However, as Asia’s wealth creators begin to age with the natural passing of time, there seems to be an increasing dialogue emerging across the region around the realms of wealth succession; a previously held conversational taboo for a culture that isn’t naturally open to discussing death and the passing of a loved one. However, it is within the realisation of the importance, both financial and personal, of such conversations that could create more efficiency and transparency within Asia’s juvenile wealth management market.
According to the APAC Wealth Transfer report, 67% of individuals who have been included in conversations regarding inheritance say these discussions have boosted their understanding of wealth succession.
Increased dialogue however is just one small piece of a much wider solution to Asia’s wealth management problems. The main issue that faces many APAC families is the sheer complexity of their assets, alongside increasingly complex family dynamics. The offspring of wealthy Asian individuals are becoming ever-more global, so protecting one’s assets against the cross-border regulations present within the markets of the US and Europe has become of paramount importance.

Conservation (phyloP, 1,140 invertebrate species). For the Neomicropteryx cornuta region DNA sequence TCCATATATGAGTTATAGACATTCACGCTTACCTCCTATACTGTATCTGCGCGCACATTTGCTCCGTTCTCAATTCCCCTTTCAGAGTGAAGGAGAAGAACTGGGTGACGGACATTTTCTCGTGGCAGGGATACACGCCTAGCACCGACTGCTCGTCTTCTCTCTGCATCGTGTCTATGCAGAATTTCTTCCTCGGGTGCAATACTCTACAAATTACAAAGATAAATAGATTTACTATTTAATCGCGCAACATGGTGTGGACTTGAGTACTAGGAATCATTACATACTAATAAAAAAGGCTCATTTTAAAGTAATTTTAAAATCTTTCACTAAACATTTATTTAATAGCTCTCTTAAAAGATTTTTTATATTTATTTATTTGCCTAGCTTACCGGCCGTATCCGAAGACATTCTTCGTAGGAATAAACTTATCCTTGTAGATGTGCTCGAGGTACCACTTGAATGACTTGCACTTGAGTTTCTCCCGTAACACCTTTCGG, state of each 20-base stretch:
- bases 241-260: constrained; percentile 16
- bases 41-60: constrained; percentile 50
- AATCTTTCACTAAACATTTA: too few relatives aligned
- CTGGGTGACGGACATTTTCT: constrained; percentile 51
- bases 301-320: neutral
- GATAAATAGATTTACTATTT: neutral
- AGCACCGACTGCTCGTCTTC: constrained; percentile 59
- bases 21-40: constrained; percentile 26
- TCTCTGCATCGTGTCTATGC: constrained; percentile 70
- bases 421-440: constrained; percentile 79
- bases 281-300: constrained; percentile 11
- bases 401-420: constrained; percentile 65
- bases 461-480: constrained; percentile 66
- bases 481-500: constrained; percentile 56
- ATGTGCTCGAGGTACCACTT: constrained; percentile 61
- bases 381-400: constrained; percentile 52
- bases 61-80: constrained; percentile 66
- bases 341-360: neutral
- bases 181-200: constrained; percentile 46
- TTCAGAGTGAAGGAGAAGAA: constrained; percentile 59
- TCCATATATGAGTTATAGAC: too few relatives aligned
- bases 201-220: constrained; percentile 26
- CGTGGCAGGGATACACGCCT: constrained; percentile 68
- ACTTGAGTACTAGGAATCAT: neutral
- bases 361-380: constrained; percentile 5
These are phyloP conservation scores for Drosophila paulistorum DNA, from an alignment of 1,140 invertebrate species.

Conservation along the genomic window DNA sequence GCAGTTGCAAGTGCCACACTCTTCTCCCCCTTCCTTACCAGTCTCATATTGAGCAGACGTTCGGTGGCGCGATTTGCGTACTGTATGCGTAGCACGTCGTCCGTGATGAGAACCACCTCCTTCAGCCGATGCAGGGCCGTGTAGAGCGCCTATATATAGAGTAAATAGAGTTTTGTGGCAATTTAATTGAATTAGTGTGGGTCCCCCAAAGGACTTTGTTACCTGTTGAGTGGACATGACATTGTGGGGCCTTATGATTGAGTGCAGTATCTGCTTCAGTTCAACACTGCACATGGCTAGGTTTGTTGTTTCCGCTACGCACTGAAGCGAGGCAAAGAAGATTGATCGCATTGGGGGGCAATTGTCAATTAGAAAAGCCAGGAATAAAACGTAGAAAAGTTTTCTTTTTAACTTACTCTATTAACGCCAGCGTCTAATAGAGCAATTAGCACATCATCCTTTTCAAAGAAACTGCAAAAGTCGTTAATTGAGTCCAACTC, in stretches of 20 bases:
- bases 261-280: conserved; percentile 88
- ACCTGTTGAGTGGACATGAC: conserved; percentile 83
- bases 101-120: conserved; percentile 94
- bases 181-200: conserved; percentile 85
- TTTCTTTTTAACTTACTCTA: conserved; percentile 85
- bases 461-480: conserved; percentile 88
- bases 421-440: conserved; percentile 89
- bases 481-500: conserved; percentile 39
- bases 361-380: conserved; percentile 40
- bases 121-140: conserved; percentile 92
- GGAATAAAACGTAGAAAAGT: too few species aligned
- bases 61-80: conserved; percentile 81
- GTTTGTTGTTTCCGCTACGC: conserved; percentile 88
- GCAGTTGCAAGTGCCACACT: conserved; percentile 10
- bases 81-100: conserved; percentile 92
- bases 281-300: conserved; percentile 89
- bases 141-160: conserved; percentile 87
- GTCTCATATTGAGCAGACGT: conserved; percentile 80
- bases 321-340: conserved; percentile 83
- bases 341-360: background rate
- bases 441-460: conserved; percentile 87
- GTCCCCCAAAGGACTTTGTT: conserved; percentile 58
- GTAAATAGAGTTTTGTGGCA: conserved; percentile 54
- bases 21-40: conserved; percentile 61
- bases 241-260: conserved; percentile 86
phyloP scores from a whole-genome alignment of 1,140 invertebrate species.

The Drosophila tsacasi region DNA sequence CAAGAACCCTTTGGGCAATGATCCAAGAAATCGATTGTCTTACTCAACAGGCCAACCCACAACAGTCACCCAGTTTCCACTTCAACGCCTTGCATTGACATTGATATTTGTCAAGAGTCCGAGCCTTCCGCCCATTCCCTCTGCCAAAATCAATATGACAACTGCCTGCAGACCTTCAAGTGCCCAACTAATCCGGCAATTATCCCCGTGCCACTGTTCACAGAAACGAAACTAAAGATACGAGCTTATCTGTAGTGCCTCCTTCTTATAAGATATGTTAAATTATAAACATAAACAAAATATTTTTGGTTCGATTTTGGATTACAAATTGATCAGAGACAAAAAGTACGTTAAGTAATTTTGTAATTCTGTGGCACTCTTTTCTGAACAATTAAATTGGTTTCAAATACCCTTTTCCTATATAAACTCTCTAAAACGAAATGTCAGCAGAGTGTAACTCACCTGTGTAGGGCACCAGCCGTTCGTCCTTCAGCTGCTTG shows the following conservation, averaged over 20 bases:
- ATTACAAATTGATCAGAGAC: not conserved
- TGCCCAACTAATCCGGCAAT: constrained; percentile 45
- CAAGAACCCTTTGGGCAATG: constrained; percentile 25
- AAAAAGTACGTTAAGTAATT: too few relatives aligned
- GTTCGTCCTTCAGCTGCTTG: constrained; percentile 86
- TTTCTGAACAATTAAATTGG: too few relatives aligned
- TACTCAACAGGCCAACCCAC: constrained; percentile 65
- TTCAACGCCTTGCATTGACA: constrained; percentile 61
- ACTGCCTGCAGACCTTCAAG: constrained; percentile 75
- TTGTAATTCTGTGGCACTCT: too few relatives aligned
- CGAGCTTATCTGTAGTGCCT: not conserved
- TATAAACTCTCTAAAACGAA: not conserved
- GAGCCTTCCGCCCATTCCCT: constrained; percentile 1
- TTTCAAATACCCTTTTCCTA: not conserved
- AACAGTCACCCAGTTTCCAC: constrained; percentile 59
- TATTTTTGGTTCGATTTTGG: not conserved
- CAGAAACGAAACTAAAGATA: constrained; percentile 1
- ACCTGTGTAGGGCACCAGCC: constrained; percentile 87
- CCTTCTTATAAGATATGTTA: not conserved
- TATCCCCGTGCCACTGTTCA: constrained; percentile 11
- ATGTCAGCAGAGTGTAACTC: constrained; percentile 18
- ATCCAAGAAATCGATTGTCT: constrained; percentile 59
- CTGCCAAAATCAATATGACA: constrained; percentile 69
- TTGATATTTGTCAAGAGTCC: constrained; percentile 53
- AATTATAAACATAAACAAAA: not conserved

Secondly, the acceptance of transfer strategies alongside sometimes complex and cold family dynamics could also prove problematic to inheritance success. Luckily, however, there is a range of accounts to be utilised by families and individuals to see the smooth transition through.
The Availability of Products
Individual accounts are perhaps the simplest and appear very much like a regular run-of-the-mill bank account. They cost nothing to establish, yet upon the death of the account holder, assets will likely be frozen and be subject to probate; meaning that they cannot be influenced by an outside member until the probate is completed.